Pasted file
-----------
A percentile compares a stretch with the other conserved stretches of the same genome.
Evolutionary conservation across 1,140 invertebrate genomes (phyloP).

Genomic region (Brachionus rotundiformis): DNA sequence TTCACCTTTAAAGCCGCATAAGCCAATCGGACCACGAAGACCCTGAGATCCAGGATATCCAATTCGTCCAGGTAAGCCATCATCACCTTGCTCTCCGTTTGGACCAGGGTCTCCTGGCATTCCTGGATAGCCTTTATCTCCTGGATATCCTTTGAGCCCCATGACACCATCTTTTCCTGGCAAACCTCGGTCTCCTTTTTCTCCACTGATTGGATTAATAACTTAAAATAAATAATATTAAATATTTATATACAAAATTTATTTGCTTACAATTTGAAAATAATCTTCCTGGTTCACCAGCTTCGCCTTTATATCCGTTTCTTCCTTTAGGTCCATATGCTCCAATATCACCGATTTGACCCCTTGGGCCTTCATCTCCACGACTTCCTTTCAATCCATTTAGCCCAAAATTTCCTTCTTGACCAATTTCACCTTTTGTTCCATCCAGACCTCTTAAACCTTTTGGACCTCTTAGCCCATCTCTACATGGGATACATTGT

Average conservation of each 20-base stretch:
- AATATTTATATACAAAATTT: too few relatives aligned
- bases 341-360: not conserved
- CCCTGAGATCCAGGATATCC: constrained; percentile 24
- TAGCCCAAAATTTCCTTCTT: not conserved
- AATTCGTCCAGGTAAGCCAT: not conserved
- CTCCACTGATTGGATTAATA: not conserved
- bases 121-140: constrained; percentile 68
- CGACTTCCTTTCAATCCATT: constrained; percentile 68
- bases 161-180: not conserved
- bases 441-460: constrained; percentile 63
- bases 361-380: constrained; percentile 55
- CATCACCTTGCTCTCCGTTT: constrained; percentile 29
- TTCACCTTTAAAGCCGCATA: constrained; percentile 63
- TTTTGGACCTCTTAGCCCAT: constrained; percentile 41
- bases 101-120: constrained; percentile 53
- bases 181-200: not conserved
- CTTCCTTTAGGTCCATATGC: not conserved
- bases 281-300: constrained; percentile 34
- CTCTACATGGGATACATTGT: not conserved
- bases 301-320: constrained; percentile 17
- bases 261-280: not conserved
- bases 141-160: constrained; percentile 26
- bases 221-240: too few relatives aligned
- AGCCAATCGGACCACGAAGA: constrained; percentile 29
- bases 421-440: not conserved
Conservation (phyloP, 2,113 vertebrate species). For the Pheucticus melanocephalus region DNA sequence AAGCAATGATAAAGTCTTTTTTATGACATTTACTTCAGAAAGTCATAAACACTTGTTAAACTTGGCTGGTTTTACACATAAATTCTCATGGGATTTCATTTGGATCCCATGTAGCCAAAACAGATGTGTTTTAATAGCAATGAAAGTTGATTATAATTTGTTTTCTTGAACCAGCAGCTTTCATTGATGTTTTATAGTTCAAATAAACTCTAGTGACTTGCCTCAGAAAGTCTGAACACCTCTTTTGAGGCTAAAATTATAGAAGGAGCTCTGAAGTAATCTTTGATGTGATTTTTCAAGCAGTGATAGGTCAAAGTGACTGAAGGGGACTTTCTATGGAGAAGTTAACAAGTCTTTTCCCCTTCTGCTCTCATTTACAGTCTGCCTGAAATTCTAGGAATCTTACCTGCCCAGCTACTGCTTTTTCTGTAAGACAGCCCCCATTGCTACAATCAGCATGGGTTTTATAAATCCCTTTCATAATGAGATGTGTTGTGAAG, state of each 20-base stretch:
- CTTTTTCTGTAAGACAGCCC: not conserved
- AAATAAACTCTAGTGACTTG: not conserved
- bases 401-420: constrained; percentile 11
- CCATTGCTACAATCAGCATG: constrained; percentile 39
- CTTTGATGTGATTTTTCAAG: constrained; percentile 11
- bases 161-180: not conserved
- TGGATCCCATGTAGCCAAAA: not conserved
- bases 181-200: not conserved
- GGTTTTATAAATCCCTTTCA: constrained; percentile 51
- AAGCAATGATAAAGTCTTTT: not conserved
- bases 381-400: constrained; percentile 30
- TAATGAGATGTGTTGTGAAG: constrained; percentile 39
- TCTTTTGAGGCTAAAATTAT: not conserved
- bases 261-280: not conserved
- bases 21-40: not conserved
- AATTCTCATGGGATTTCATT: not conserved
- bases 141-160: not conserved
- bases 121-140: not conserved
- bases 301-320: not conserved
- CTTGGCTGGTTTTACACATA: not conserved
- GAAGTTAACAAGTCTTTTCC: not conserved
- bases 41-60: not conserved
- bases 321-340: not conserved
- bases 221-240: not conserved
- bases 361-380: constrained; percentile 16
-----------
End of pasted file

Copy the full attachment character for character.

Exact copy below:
A percentile compares a stretch with the other conserved stretches of the same genome.
Evolutionary conservation across 1,140 invertebrate genomes (phyloP).

Genomic region (Brachionus rotundiformis): DNA sequence TTCACCTTTAAAGCCGCATAAGCCAATCGGACCACGAAGACCCTGAGATCCAGGATATCCAATTCGTCCAGGTAAGCCATCATCACCTTGCTCTCCGTTTGGACCAGGGTCTCCTGGCATTCCTGGATAGCCTTTATCTCCTGGATATCCTTTGAGCCCCATGACACCATCTTTTCCTGGCAAACCTCGGTCTCCTTTTTCTCCACTGATTGGATTAATAACTTAAAATAAATAATATTAAATATTTATATACAAAATTTATTTGCTTACAATTTGAAAATAATCTTCCTGGTTCACCAGCTTCGCCTTTATATCCGTTTCTTCCTTTAGGTCCATATGCTCCAATATCACCGATTTGACCCCTTGGGCCTTCATCTCCACGACTTCCTTTCAATCCATTTAGCCCAAAATTTCCTTCTTGACCAATTTCACCTTTTGTTCCATCCAGACCTCTTAAACCTTTTGGACCTCTTAGCCCATCTCTACATGGGATACATTGT

Average conservation of each 20-base stretch:
- AATATTTATATACAAAATTT: too few relatives aligned
- bases 341-360: not conserved
- CCCTGAGATCCAGGATATCC: constrained; percentile 24
- TAGCCCAAAATTTCCTTCTT: not conserved
- AATTCGTCCAGGTAAGCCAT: not conserved
- CTCCACTGATTGGATTAATA: not conserved
- bases 121-140: constrained; percentile 68
- CGACTTCCTTTCAATCCATT: constrained; percentile 68
- bases 161-180: not conserved
- bases 441-460: constrained; percentile 63
- bases 361-380: constrained; percentile 55
- CATCACCTTGCTCTCCGTTT: constrained; percentile 29
- TTCACCTTTAAAGCCGCATA: constrained; percentile 63
- TTTTGGACCTCTTAGCCCAT: constrained; percentile 41
- bases 101-120: constrained; percentile 53
- bases 181-200: not conserved
- CTTCCTTTAGGTCCATATGC: not conserved
- bases 281-300: constrained; percentile 34
- CTCTACATGGGATACATTGT: not conserved
- bases 301-320: constrained; percentile 17
- bases 261-280: not conserved
- bases 141-160: constrained; percentile 26
- bases 221-240: too few relatives aligned
- AGCCAATCGGACCACGAAGA: constrained; percentile 29
- bases 421-440: not conserved
Conservation (phyloP, 2,113 vertebrate species). For the Pheucticus melanocephalus region DNA sequence AAGCAATGATAAAGTCTTTTTTATGACATTTACTTCAGAAAGTCATAAACACTTGTTAAACTTGGCTGGTTTTACACATAAATTCTCATGGGATTTCATTTGGATCCCATGTAGCCAAAACAGATGTGTTTTAATAGCAATGAAAGTTGATTATAATTTGTTTTCTTGAACCAGCAGCTTTCATTGATGTTTTATAGTTCAAATAAACTCTAGTGACTTGCCTCAGAAAGTCTGAACACCTCTTTTGAGGCTAAAATTATAGAAGGAGCTCTGAAGTAATCTTTGATGTGATTTTTCAAGCAGTGATAGGTCAAAGTGACTGAAGGGGACTTTCTATGGAGAAGTTAACAAGTCTTTTCCCCTTCTGCTCTCATTTACAGTCTGCCTGAAATTCTAGGAATCTTACCTGCCCAGCTACTGCTTTTTCTGTAAGACAGCCCCCATTGCTACAATCAGCATGGGTTTTATAAATCCCTTTCATAATGAGATGTGTTGTGAAG, state of each 20-base stretch:
- CTTTTTCTGTAAGACAGCCC: not conserved
- AAATAAACTCTAGTGACTTG: not conserved
- bases 401-420: constrained; percentile 11
- CCATTGCTACAATCAGCATG: constrained; percentile 39
- CTTTGATGTGATTTTTCAAG: constrained; percentile 11
- bases 161-180: not conserved
- TGGATCCCATGTAGCCAAAA: not conserved
- bases 181-200: not conserved
- GGTTTTATAAATCCCTTTCA: constrained; percentile 51
- AAGCAATGATAAAGTCTTTT: not conserved
- bases 381-400: constrained; percentile 30
- TAATGAGATGTGTTGTGAAG: constrained; percentile 39
- TCTTTTGAGGCTAAAATTAT: not conserved
- bases 261-280: not conserved
- bases 21-40: not conserved
- AATTCTCATGGGATTTCATT: not conserved
- bases 141-160: not conserved
- bases 121-140: not conserved
- bases 301-320: not conserved
- CTTGGCTGGTTTTACACATA: not conserved
- GAAGTTAACAAGTCTTTTCC: not conserved
- bases 41-60: not conserved
- bases 321-340: not conserved
- bases 221-240: not conserved
- bases 361-380: constrained; percentile 16